Let's Encrypt Becomes Linux Foundation Collaborative Project

The Linux Foundation has a track record in helping build open-source communities around projects like Let's Encrypt, which aims to make Internet use more secure.

Let's Encrypt SSL/TLS

The Let's Encrypt initiative today announced that it is becoming a Linux Foundation Collaborative Project. The Linux Foundation is well-known as the home of Linux development, but it has also expanded in recent years to host multiple open-source collaborative efforts, including the Xen hypervisor, OpenDaylight software-defined networking and Dronecode projects.

Secure Socket Layer/Transport Layer Security (SSL/TLS) is a critical component of modern Internet security, but it's not always as easy to deploy as it should or could be. That's where the Let's Encrypt effort is aiming to help—to make it easier to encrypt, by providing users with freely available SSL/TLS certificates, backed by a certificate authority (CA).

Let's Encrypt was first announced in November 2014. The effort includes the participation of Mozilla, Cisco, Akamai, Electronic Frontier Foundation, IdenTrust and researchers at the University of Michigan, joined with the Internet Security Research Group (ISRG).

As to why Let's Encrypt decided to become a Linux Foundation-backed effort, Josh Aas, ISRG executive director, explained that the Linux Foundation has a track record in helping build open-source communities around important projects. He added that the Linux Foundation provides a number of ancillary services to let developers focus on development.

"Our collaboration will allow the folks working on Let's Encrypt to focus on its service while the Linux Foundation provides organizational management," Aas told eWEEK.

A core part of the Let's Encrypt effort is the creation of a new CA that will be trusted by both users and browsers. In the SSL/TLS system, any user can simply choose to self-sign a digital certificate, though self-signed certificates provide no integrity or ownership assurance. Self-signed certificates will also trigger browser alert warnings and are generally untrusted by default in modern Web browsers.

When a CA issues and signs an SSL/TLS certificate, the certificate is validated by the CA and trusted by all browsers that accept the CA in their root chain of trust.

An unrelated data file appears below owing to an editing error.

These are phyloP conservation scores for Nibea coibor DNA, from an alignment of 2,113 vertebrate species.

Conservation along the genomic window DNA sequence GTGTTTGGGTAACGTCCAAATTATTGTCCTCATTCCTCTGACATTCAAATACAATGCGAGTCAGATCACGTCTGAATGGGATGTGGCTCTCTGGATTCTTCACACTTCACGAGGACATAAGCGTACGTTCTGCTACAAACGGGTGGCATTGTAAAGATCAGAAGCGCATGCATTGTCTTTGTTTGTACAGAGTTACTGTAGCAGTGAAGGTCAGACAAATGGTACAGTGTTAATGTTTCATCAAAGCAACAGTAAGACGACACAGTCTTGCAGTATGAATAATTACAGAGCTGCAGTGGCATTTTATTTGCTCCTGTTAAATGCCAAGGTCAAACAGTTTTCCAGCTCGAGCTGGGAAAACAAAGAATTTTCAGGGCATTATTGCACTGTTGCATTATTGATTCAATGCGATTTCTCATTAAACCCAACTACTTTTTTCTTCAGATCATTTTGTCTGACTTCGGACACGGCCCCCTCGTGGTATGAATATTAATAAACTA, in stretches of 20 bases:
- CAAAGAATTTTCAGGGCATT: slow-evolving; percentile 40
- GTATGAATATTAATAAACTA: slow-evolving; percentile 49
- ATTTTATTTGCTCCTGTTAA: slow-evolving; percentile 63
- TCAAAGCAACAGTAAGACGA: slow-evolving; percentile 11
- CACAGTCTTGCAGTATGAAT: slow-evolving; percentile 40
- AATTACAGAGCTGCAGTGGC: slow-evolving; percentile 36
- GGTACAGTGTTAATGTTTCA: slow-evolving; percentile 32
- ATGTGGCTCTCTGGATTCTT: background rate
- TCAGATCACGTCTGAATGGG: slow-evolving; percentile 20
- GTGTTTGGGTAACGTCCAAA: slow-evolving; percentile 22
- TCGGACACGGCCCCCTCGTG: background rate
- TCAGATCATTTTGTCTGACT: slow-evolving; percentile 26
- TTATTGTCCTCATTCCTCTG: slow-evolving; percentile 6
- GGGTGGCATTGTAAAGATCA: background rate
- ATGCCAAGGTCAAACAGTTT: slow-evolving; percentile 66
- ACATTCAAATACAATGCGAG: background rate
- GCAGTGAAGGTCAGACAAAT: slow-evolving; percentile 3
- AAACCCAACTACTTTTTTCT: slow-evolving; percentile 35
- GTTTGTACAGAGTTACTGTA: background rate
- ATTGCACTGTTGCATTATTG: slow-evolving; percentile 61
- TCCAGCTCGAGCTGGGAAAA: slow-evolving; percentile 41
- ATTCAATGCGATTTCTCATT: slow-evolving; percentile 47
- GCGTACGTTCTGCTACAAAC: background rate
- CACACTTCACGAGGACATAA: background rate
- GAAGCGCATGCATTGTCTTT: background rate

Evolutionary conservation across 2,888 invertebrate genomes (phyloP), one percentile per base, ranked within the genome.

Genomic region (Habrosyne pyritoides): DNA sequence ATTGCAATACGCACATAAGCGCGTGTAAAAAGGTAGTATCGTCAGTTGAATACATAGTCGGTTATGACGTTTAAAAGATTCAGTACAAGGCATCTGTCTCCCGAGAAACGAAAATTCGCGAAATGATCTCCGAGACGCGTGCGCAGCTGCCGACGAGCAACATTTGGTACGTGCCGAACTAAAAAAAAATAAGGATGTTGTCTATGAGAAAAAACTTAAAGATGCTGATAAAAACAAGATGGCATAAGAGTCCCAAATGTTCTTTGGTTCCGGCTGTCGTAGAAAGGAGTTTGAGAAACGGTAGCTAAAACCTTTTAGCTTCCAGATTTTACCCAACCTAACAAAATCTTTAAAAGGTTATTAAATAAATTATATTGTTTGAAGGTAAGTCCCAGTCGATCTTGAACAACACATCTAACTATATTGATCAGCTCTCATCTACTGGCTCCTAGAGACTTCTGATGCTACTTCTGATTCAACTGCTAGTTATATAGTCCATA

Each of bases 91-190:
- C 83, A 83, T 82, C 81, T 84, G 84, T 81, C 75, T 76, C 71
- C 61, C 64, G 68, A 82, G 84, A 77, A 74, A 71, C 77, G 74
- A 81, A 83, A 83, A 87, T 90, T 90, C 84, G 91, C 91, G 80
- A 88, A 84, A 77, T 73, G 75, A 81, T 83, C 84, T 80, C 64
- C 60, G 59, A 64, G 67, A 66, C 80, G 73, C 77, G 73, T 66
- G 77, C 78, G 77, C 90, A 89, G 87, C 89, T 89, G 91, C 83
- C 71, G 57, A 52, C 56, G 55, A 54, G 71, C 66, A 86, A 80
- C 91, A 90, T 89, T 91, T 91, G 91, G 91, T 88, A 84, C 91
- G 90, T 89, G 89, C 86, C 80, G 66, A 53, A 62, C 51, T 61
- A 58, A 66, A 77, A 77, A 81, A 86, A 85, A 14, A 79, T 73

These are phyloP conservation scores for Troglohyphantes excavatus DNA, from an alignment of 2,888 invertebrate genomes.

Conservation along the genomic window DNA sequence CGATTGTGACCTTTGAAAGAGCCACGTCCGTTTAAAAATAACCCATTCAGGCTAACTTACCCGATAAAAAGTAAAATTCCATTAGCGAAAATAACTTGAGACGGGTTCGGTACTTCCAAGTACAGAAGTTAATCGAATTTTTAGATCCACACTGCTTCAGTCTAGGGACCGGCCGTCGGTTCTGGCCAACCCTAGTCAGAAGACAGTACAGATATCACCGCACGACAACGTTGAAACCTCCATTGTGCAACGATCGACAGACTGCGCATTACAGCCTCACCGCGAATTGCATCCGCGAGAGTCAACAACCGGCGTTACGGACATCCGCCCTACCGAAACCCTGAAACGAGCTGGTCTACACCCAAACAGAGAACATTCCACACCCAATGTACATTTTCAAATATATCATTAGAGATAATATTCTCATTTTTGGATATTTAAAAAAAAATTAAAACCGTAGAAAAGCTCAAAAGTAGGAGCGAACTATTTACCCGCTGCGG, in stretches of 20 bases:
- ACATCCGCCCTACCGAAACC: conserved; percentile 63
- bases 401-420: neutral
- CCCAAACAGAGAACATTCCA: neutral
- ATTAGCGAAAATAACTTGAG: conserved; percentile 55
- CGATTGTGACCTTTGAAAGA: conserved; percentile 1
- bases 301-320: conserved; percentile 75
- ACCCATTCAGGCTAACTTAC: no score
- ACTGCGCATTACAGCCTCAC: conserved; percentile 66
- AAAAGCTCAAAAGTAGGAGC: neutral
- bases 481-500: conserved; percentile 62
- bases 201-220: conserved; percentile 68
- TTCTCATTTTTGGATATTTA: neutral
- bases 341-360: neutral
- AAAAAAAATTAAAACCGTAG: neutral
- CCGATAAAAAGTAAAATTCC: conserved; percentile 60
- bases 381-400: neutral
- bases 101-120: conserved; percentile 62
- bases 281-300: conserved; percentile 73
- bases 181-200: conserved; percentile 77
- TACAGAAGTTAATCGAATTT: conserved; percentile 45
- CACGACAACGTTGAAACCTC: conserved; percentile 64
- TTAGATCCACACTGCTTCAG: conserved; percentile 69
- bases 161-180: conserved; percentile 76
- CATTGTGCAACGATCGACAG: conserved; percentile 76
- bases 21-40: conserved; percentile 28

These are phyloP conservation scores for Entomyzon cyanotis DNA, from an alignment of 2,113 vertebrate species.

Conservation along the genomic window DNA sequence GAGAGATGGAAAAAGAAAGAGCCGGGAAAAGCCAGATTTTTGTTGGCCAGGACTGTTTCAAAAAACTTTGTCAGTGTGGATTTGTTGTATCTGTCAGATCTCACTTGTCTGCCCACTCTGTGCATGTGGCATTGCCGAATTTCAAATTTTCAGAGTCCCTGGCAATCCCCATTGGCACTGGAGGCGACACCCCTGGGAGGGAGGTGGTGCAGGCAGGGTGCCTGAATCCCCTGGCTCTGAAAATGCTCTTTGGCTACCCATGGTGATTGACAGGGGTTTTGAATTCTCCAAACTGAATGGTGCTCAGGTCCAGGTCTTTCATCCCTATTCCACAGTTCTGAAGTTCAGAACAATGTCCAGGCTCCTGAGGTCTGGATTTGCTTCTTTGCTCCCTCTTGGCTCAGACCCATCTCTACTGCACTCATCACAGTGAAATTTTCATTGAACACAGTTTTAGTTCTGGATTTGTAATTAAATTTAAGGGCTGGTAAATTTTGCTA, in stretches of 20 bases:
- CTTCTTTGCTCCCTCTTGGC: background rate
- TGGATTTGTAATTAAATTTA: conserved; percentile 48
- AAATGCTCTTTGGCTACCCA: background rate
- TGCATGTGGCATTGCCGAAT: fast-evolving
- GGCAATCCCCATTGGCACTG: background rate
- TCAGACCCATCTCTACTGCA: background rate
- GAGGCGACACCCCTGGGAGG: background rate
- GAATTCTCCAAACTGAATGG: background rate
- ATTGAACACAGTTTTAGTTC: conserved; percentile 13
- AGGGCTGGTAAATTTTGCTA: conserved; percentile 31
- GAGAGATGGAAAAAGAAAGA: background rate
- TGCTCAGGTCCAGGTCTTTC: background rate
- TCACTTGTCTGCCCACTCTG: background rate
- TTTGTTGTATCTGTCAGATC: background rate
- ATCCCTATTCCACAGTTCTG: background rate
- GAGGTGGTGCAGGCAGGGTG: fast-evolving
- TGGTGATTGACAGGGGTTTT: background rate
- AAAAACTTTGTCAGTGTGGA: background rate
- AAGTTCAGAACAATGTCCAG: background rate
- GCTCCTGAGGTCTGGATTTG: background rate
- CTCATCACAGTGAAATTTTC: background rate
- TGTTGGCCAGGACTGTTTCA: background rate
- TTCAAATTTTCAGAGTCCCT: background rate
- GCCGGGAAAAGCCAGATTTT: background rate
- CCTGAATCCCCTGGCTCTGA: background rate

"The group is hard at work building the CA, aiming for general availability around midyear," Aas said. "Most of the work relates to getting physical infrastructure in place, software development and policy development."

As a free CA, Let's Encrypt potentially represents a risk to the existing CAs, which are not free and have commercial models in place to sell SSL/TLS certificates. Aas emphasized that the Let's Encrypt project would like to work with existing CAs, not against them.

"We talk with other CAs on a regular basis, and many share our enthusiasm for increasing TLS usage and improving the CA system in general," Aas said. "We look forward to continuing to work with other CAs, and we'll be joining the CA/Browser Forum as soon as we're able."

The CA Browser Forum (CAB) is one of the leading organizations for CAs.

In recent weeks, the issue of SSL/TLS certificate mis-issuance has once again made the news. On March 23, Google reported that the China Internet Network Information Center (CNNIC) CA had improperly issued Google SSL/TLS certificates. Security of the certificate issuance process is top-of-mind for Let's Encrypt.

"On a technical level, we're working hard to meet or exceed best practices when it comes to security," Aas said. "On a policy level, we're putting a lot of effort into developing issuance policies that make sense, and we intend to follow those policies carefully.

Sean Michael Kerner is a senior editor at eWEEK and InternetNews.com. Follow him on Twitter @TechJournalist.

Sean Michael Kerner

Sean Michael Kerner

Sean Michael Kerner is an Internet consultant, strategist, and contributor to several leading IT business web sites.